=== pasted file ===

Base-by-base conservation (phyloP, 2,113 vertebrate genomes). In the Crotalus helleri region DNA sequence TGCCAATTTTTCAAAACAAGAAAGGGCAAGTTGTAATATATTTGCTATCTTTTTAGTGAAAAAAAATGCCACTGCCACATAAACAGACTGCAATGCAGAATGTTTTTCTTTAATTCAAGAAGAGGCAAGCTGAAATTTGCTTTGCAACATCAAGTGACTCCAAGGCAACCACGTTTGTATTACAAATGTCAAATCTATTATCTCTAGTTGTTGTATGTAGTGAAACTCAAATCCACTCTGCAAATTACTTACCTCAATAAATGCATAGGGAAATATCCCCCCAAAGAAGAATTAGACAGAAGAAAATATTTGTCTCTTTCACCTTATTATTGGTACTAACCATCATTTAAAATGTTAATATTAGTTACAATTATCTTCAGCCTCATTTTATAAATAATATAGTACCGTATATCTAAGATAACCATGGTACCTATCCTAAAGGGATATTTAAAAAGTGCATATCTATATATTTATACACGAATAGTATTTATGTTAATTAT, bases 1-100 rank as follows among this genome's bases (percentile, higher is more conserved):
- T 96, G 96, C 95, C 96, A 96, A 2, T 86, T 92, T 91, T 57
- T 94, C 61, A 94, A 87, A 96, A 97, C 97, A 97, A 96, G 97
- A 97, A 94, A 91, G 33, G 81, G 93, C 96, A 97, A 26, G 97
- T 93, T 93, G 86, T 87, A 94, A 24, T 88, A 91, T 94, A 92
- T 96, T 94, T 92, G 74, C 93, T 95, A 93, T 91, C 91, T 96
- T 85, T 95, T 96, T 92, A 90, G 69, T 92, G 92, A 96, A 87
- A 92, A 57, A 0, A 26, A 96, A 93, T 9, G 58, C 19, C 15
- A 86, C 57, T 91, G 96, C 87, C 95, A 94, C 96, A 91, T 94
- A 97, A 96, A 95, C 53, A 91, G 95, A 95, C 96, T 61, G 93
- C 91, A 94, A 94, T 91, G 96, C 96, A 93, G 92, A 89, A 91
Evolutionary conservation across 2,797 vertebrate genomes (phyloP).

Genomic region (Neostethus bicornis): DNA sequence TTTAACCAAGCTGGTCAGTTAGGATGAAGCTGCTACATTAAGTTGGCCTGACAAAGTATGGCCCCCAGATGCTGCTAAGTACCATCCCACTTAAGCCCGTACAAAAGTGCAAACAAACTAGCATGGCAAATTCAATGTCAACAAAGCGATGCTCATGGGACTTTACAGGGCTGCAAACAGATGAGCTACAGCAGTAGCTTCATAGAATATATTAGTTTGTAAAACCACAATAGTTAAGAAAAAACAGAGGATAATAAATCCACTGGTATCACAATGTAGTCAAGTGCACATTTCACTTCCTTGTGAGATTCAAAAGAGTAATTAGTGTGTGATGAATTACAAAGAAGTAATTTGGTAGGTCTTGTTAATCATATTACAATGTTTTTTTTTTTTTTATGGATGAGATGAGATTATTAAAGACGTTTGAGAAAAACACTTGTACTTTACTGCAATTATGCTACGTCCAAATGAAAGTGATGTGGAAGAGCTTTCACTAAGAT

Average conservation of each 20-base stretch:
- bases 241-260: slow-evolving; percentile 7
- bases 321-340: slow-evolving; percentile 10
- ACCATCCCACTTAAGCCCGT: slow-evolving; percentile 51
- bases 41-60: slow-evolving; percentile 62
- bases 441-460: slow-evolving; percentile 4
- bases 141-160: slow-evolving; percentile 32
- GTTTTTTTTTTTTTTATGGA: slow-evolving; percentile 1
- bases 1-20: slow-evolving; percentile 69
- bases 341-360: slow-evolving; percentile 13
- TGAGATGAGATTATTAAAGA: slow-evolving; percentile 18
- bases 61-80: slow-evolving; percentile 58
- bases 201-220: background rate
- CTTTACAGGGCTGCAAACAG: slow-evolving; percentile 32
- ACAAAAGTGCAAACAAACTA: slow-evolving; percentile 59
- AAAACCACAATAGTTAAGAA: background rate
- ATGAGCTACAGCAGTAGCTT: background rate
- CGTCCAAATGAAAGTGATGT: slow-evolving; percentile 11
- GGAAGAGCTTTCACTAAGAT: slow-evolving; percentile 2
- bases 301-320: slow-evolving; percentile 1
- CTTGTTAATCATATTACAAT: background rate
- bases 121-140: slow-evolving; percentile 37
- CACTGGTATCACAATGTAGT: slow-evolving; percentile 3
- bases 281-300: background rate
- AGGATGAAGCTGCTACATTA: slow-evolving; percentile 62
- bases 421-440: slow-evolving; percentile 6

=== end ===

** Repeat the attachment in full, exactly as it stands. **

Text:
Base-by-base conservation (phyloP, 2,113 vertebrate genomes). In the Crotalus helleri region DNA sequence TGCCAATTTTTCAAAACAAGAAAGGGCAAGTTGTAATATATTTGCTATCTTTTTAGTGAAAAAAAATGCCACTGCCACATAAACAGACTGCAATGCAGAATGTTTTTCTTTAATTCAAGAAGAGGCAAGCTGAAATTTGCTTTGCAACATCAAGTGACTCCAAGGCAACCACGTTTGTATTACAAATGTCAAATCTATTATCTCTAGTTGTTGTATGTAGTGAAACTCAAATCCACTCTGCAAATTACTTACCTCAATAAATGCATAGGGAAATATCCCCCCAAAGAAGAATTAGACAGAAGAAAATATTTGTCTCTTTCACCTTATTATTGGTACTAACCATCATTTAAAATGTTAATATTAGTTACAATTATCTTCAGCCTCATTTTATAAATAATATAGTACCGTATATCTAAGATAACCATGGTACCTATCCTAAAGGGATATTTAAAAAGTGCATATCTATATATTTATACACGAATAGTATTTATGTTAATTAT, bases 1-100 rank as follows among this genome's bases (percentile, higher is more conserved):
- T 96, G 96, C 95, C 96, A 96, A 2, T 86, T 92, T 91, T 57
- T 94, C 61, A 94, A 87, A 96, A 97, C 97, A 97, A 96, G 97
- A 97, A 94, A 91, G 33, G 81, G 93, C 96, A 97, A 26, G 97
- T 93, T 93, G 86, T 87, A 94, A 24, T 88, A 91, T 94, A 92
- T 96, T 94, T 92, G 74, C 93, T 95, A 93, T 91, C 91, T 96
- T 85, T 95, T 96, T 92, A 90, G 69, T 92, G 92, A 96, A 87
- A 92, A 57, A 0, A 26, A 96, A 93, T 9, G 58, C 19, C 15
- A 86, C 57, T 91, G 96, C 87, C 95, A 94, C 96, A 91, T 94
- A 97, A 96, A 95, C 53, A 91, G 95, A 95, C 96, T 61, G 93
- C 91, A 94, A 94, T 91, G 96, C 96, A 93, G 92, A 89, A 91
Evolutionary conservation across 2,797 vertebrate genomes (phyloP).

Genomic region (Neostethus bicornis): DNA sequence TTTAACCAAGCTGGTCAGTTAGGATGAAGCTGCTACATTAAGTTGGCCTGACAAAGTATGGCCCCCAGATGCTGCTAAGTACCATCCCACTTAAGCCCGTACAAAAGTGCAAACAAACTAGCATGGCAAATTCAATGTCAACAAAGCGATGCTCATGGGACTTTACAGGGCTGCAAACAGATGAGCTACAGCAGTAGCTTCATAGAATATATTAGTTTGTAAAACCACAATAGTTAAGAAAAAACAGAGGATAATAAATCCACTGGTATCACAATGTAGTCAAGTGCACATTTCACTTCCTTGTGAGATTCAAAAGAGTAATTAGTGTGTGATGAATTACAAAGAAGTAATTTGGTAGGTCTTGTTAATCATATTACAATGTTTTTTTTTTTTTTATGGATGAGATGAGATTATTAAAGACGTTTGAGAAAAACACTTGTACTTTACTGCAATTATGCTACGTCCAAATGAAAGTGATGTGGAAGAGCTTTCACTAAGAT

Average conservation of each 20-base stretch:
- bases 241-260: slow-evolving; percentile 7
- bases 321-340: slow-evolving; percentile 10
- ACCATCCCACTTAAGCCCGT: slow-evolving; percentile 51
- bases 41-60: slow-evolving; percentile 62
- bases 441-460: slow-evolving; percentile 4
- bases 141-160: slow-evolving; percentile 32
- GTTTTTTTTTTTTTTATGGA: slow-evolving; percentile 1
- bases 1-20: slow-evolving; percentile 69
- bases 341-360: slow-evolving; percentile 13
- TGAGATGAGATTATTAAAGA: slow-evolving; percentile 18
- bases 61-80: slow-evolving; percentile 58
- bases 201-220: background rate
- CTTTACAGGGCTGCAAACAG: slow-evolving; percentile 32
- ACAAAAGTGCAAACAAACTA: slow-evolving; percentile 59
- AAAACCACAATAGTTAAGAA: background rate
- ATGAGCTACAGCAGTAGCTT: background rate
- CGTCCAAATGAAAGTGATGT: slow-evolving; percentile 11
- GGAAGAGCTTTCACTAAGAT: slow-evolving; percentile 2
- bases 301-320: slow-evolving; percentile 1
- CTTGTTAATCATATTACAAT: background rate
- bases 121-140: slow-evolving; percentile 37
- CACTGGTATCACAATGTAGT: slow-evolving; percentile 3
- bases 281-300: background rate
- AGGATGAAGCTGCTACATTA: slow-evolving; percentile 62
- bases 421-440: slow-evolving; percentile 6